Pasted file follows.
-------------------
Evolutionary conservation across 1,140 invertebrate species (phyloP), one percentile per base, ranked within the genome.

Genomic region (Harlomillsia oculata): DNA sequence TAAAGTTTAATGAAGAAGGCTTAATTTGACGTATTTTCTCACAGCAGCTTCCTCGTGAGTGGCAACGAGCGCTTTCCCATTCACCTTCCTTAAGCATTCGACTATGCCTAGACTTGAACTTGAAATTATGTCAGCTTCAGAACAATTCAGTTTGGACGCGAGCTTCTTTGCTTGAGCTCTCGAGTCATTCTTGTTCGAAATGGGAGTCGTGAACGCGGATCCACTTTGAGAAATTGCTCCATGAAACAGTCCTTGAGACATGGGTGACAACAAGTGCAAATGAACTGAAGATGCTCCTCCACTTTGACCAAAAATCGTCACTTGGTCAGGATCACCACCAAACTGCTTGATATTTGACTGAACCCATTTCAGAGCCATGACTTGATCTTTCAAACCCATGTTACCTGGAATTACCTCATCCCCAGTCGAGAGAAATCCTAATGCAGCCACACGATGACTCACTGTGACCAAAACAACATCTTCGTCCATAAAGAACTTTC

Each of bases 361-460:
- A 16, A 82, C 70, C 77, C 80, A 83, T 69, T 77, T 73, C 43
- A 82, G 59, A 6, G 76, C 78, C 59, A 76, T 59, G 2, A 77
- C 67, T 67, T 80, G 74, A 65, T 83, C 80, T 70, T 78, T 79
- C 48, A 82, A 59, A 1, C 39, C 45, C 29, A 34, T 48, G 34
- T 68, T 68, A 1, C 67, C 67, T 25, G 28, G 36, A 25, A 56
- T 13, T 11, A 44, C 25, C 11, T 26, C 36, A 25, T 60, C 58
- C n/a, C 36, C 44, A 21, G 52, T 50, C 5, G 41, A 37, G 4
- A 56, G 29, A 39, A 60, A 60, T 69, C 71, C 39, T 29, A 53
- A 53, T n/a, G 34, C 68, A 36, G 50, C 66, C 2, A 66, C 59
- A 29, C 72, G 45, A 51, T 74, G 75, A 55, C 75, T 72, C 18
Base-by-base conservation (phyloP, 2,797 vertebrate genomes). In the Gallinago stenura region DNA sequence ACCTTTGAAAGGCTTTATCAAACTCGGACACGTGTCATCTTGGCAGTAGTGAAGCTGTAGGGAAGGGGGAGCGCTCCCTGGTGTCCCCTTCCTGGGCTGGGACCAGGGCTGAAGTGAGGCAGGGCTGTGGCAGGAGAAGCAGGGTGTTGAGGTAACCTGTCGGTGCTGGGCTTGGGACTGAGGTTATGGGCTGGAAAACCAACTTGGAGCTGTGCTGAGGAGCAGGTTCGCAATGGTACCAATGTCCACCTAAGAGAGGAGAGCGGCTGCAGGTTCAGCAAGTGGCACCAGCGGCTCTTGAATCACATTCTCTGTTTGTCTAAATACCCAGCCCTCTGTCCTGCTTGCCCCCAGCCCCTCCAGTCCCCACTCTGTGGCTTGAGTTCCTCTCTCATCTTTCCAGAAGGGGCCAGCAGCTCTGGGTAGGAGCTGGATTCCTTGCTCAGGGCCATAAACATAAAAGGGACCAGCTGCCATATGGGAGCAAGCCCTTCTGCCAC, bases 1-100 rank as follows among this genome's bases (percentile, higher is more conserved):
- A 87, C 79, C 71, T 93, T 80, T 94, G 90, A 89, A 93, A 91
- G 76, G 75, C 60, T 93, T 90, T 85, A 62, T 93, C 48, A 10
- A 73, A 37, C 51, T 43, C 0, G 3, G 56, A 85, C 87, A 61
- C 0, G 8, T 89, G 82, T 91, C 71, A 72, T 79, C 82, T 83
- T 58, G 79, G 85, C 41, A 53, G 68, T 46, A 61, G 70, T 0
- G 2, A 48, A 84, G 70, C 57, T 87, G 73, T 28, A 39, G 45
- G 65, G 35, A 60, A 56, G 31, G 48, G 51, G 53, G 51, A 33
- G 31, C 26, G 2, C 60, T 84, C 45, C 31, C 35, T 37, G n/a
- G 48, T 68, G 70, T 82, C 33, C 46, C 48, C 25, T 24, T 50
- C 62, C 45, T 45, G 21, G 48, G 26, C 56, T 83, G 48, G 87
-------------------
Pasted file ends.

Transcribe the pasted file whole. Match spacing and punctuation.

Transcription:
Evolutionary conservation across 1,140 invertebrate species (phyloP), one percentile per base, ranked within the genome.

Genomic region (Harlomillsia oculata): DNA sequence TAAAGTTTAATGAAGAAGGCTTAATTTGACGTATTTTCTCACAGCAGCTTCCTCGTGAGTGGCAACGAGCGCTTTCCCATTCACCTTCCTTAAGCATTCGACTATGCCTAGACTTGAACTTGAAATTATGTCAGCTTCAGAACAATTCAGTTTGGACGCGAGCTTCTTTGCTTGAGCTCTCGAGTCATTCTTGTTCGAAATGGGAGTCGTGAACGCGGATCCACTTTGAGAAATTGCTCCATGAAACAGTCCTTGAGACATGGGTGACAACAAGTGCAAATGAACTGAAGATGCTCCTCCACTTTGACCAAAAATCGTCACTTGGTCAGGATCACCACCAAACTGCTTGATATTTGACTGAACCCATTTCAGAGCCATGACTTGATCTTTCAAACCCATGTTACCTGGAATTACCTCATCCCCAGTCGAGAGAAATCCTAATGCAGCCACACGATGACTCACTGTGACCAAAACAACATCTTCGTCCATAAAGAACTTTC

Each of bases 361-460:
- A 16, A 82, C 70, C 77, C 80, A 83, T 69, T 77, T 73, C 43
- A 82, G 59, A 6, G 76, C 78, C 59, A 76, T 59, G 2, A 77
- C 67, T 67, T 80, G 74, A 65, T 83, C 80, T 70, T 78, T 79
- C 48, A 82, A 59, A 1, C 39, C 45, C 29, A 34, T 48, G 34
- T 68, T 68, A 1, C 67, C 67, T 25, G 28, G 36, A 25, A 56
- T 13, T 11, A 44, C 25, C 11, T 26, C 36, A 25, T 60, C 58
- C n/a, C 36, C 44, A 21, G 52, T 50, C 5, G 41, A 37, G 4
- A 56, G 29, A 39, A 60, A 60, T 69, C 71, C 39, T 29, A 53
- A 53, T n/a, G 34, C 68, A 36, G 50, C 66, C 2, A 66, C 59
- A 29, C 72, G 45, A 51, T 74, G 75, A 55, C 75, T 72, C 18
Base-by-base conservation (phyloP, 2,797 vertebrate genomes). In the Gallinago stenura region DNA sequence ACCTTTGAAAGGCTTTATCAAACTCGGACACGTGTCATCTTGGCAGTAGTGAAGCTGTAGGGAAGGGGGAGCGCTCCCTGGTGTCCCCTTCCTGGGCTGGGACCAGGGCTGAAGTGAGGCAGGGCTGTGGCAGGAGAAGCAGGGTGTTGAGGTAACCTGTCGGTGCTGGGCTTGGGACTGAGGTTATGGGCTGGAAAACCAACTTGGAGCTGTGCTGAGGAGCAGGTTCGCAATGGTACCAATGTCCACCTAAGAGAGGAGAGCGGCTGCAGGTTCAGCAAGTGGCACCAGCGGCTCTTGAATCACATTCTCTGTTTGTCTAAATACCCAGCCCTCTGTCCTGCTTGCCCCCAGCCCCTCCAGTCCCCACTCTGTGGCTTGAGTTCCTCTCTCATCTTTCCAGAAGGGGCCAGCAGCTCTGGGTAGGAGCTGGATTCCTTGCTCAGGGCCATAAACATAAAAGGGACCAGCTGCCATATGGGAGCAAGCCCTTCTGCCAC, bases 1-100 rank as follows among this genome's bases (percentile, higher is more conserved):
- A 87, C 79, C 71, T 93, T 80, T 94, G 90, A 89, A 93, A 91
- G 76, G 75, C 60, T 93, T 90, T 85, A 62, T 93, C 48, A 10
- A 73, A 37, C 51, T 43, C 0, G 3, G 56, A 85, C 87, A 61
- C 0, G 8, T 89, G 82, T 91, C 71, A 72, T 79, C 82, T 83
- T 58, G 79, G 85, C 41, A 53, G 68, T 46, A 61, G 70, T 0
- G 2, A 48, A 84, G 70, C 57, T 87, G 73, T 28, A 39, G 45
- G 65, G 35, A 60, A 56, G 31, G 48, G 51, G 53, G 51, A 33
- G 31, C 26, G 2, C 60, T 84, C 45, C 31, C 35, T 37, G n/a
- G 48, T 68, G 70, T 82, C 33, C 46, C 48, C 25, T 24, T 50
- C 62, C 45, T 45, G 21, G 48, G 26, C 56, T 83, G 48, G 87